This image was the subject of a blog post at a previous website of mine which I no longer maintain. It is reproduced here to keep the story behind this image, and the memory of the individual behind the story, alive.
Most images you see of Dead Horse Point near Moab, Utah, are taken from the observation deck at the top of the cliffs overlooking the Colorado River as it continues to carve its way through the sandstone of Eastern Utah. This was my first visit to this location, back in 2009, and I arrived in the darkness just before dawn, knowing that I wanted to look for a composition somewhat different than what everyone else takes.
As soon as the sky began to brighten enough to begin to make out the landscape around the observation platform, I noticed a tree growing right at the edge of a ledge about 10 feet below the platform and I was determined to find a way down there to use the tree as my foreground subject. The result is the image you see above. I love the way the shapes of the clouds mimic the shapes of the canyons below and the bend in the tree is an echo of the bends in the river.
After taking my image, I began to explore a little and noticed some words carved in a sandstone boulder that is just out of the frame of my image to the right. The words were “Larkin’s Garden.”
The thing about carvings in sandstone is that you can never tell how old the carving is. It could have been carved a hundred years ago; it could have been carved yesterday. I left Utah knowing I had an excellent image and absolutely no idea who might have carved those words.
I posted the image on my original website’s blog and wondered in the post who Larkin was and when those words might have been carved in the rock. A brief search on the internet showed that Larkin is a fairly common name in the Utah Mormon community, so it was unlikely that I would be able to discover anything about it.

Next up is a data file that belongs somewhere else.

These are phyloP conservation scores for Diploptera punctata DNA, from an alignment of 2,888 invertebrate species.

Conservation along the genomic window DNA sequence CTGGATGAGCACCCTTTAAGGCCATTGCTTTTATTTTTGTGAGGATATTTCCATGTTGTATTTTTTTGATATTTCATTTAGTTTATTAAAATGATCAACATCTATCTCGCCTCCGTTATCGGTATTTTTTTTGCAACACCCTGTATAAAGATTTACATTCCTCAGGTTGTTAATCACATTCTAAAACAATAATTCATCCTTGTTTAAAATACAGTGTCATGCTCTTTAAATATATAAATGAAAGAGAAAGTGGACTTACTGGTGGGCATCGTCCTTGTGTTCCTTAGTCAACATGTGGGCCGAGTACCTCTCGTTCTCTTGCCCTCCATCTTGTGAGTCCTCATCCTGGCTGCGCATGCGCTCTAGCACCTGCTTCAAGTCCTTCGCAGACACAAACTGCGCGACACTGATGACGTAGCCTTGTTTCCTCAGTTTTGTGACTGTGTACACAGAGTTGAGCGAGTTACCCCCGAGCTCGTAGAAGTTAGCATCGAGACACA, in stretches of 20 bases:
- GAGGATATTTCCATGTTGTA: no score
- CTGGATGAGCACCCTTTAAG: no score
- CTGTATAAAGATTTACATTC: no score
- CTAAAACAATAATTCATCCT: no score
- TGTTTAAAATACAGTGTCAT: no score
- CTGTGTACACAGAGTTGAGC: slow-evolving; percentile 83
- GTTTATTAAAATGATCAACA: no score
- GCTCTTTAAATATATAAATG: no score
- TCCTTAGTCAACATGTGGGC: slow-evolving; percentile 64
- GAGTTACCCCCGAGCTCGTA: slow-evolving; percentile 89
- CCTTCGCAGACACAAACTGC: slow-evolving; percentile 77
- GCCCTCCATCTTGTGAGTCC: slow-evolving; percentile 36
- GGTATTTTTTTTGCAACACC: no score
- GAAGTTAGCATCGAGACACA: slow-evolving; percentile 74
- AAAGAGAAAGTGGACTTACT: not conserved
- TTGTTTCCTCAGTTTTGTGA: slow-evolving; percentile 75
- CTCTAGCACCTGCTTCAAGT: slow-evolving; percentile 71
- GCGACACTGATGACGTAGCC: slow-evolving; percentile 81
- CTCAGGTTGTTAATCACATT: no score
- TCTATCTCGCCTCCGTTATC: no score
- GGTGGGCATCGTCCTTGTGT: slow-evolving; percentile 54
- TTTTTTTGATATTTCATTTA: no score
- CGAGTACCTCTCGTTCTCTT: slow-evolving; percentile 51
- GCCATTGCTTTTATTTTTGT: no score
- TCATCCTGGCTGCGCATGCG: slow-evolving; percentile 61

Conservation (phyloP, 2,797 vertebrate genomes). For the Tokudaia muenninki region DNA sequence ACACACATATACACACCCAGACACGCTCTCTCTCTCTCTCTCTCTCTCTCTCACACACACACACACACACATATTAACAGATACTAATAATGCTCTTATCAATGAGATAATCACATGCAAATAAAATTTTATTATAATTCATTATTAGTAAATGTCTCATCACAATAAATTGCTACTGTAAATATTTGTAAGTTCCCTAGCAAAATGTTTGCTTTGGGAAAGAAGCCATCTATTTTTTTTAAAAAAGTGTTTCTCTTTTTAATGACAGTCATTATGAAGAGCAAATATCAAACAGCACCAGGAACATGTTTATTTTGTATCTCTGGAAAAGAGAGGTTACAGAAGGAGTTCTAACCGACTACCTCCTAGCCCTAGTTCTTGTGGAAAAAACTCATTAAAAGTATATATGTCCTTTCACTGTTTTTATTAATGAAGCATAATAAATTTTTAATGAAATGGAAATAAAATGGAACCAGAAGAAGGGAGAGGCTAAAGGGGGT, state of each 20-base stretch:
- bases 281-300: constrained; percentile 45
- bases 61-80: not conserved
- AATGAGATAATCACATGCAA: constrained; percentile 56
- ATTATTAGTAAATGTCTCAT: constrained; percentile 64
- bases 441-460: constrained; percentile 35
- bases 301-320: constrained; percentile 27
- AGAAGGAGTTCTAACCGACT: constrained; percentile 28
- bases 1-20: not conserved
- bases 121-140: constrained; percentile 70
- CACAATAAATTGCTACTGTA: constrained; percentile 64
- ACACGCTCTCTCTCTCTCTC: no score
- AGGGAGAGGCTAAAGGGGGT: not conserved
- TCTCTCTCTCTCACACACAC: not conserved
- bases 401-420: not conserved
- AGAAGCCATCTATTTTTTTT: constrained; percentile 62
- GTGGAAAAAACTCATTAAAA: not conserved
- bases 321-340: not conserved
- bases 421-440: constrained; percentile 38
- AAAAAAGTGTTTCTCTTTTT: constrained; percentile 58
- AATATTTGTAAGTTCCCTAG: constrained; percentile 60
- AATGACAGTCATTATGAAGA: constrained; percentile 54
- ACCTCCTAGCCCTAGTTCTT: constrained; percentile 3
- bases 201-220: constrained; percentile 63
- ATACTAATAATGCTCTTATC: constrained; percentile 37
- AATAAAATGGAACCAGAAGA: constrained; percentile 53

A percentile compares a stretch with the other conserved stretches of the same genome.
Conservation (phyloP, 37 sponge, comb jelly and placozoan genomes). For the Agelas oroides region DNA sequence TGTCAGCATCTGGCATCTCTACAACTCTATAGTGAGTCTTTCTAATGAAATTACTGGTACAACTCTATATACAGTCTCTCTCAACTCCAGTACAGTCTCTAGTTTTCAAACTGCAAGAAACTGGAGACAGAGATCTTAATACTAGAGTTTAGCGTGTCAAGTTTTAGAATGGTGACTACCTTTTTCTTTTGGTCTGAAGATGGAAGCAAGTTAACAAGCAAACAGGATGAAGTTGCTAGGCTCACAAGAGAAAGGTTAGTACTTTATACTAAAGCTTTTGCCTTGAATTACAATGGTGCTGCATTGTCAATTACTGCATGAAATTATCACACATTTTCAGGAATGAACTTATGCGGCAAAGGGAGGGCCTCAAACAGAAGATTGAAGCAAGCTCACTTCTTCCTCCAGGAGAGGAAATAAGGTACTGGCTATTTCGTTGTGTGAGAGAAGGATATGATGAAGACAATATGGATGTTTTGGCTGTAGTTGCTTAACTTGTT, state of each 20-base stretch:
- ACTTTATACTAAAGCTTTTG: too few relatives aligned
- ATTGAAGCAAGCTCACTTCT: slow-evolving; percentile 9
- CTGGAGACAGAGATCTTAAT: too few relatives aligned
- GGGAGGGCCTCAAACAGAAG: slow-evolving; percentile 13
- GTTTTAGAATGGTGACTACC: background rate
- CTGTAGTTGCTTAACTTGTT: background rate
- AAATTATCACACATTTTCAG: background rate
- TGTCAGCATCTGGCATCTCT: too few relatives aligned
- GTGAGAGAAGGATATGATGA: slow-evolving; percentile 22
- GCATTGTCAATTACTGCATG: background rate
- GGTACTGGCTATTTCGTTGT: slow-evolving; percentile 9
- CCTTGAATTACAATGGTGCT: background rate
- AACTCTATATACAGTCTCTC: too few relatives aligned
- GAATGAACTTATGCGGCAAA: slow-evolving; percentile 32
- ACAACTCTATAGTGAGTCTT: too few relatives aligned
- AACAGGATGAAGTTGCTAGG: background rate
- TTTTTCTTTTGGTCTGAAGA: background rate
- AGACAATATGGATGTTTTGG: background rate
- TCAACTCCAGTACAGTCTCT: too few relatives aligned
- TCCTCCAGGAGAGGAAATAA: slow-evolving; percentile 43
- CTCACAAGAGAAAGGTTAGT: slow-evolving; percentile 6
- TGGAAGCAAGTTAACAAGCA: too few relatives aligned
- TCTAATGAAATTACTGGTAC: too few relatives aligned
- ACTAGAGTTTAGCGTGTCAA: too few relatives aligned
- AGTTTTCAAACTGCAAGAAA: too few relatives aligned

And that’s where the story stood for about 6 months until I got a comment on my blog post from someone claiming to know the history behind those carved words.
The commenter told me the story of a Salt Lake City high school classmate of his named Chris Larkin Hancuff, Jr. and there were two very important details about this young man in relation to my blog post: Chris had been in a band called “The Garden” and he had passed away from cancer in 1993.
The Make a Wish foundation had approached Chris towards the final stages of his cancer and his wish had been for The Garden to record a CD. Unfortunately, Chris passed away before the CD could be recorded, but the foundation and the band followed through with the wish in Chris’s memory after the band renamed themselves “Larkin’s Garden” in his honor.
Another important detail was shared by my commenter: other members of the band were 4×4 enthusiasts who frequented the Moab area and likely carved those words into the sandstone.
It amazed me that my blog post was actually discovered by someone who had information regarding the mystery of the carving, but what happened on New Year’s Eve, 2011, two years later, completely blew me away.
The afternoon before 2012 made its appearance, I received a phone call from none other than Chris Hancuff, Sr., who was calling to tell me that his daughter had been browsing the internet and had come across my blog post, and the comment, and shared her discovery with her father. They could not get over how pleased they were that this image existed and how it could serve to continue the memory of Chris Jr.
We had a good conversation about Chris Jr. and his life and, as I was planning to return to Utah that Spring, we made arrangements to meet where I was able to provided the family with prints of this image and, honestly, I have never been more proud to give prints to anyone in my life.
And there you have it. The power of the internet to bring people together made real. I certainly never could have guessed where that image would take me, but I am glad it did. And I’m proud to keep the memory of Chris Larkin Hancuff, Jr. alive. He was a remarkable young man and the world is poorer for his passing.
Thanks for taking the time to allow me to share this story with you.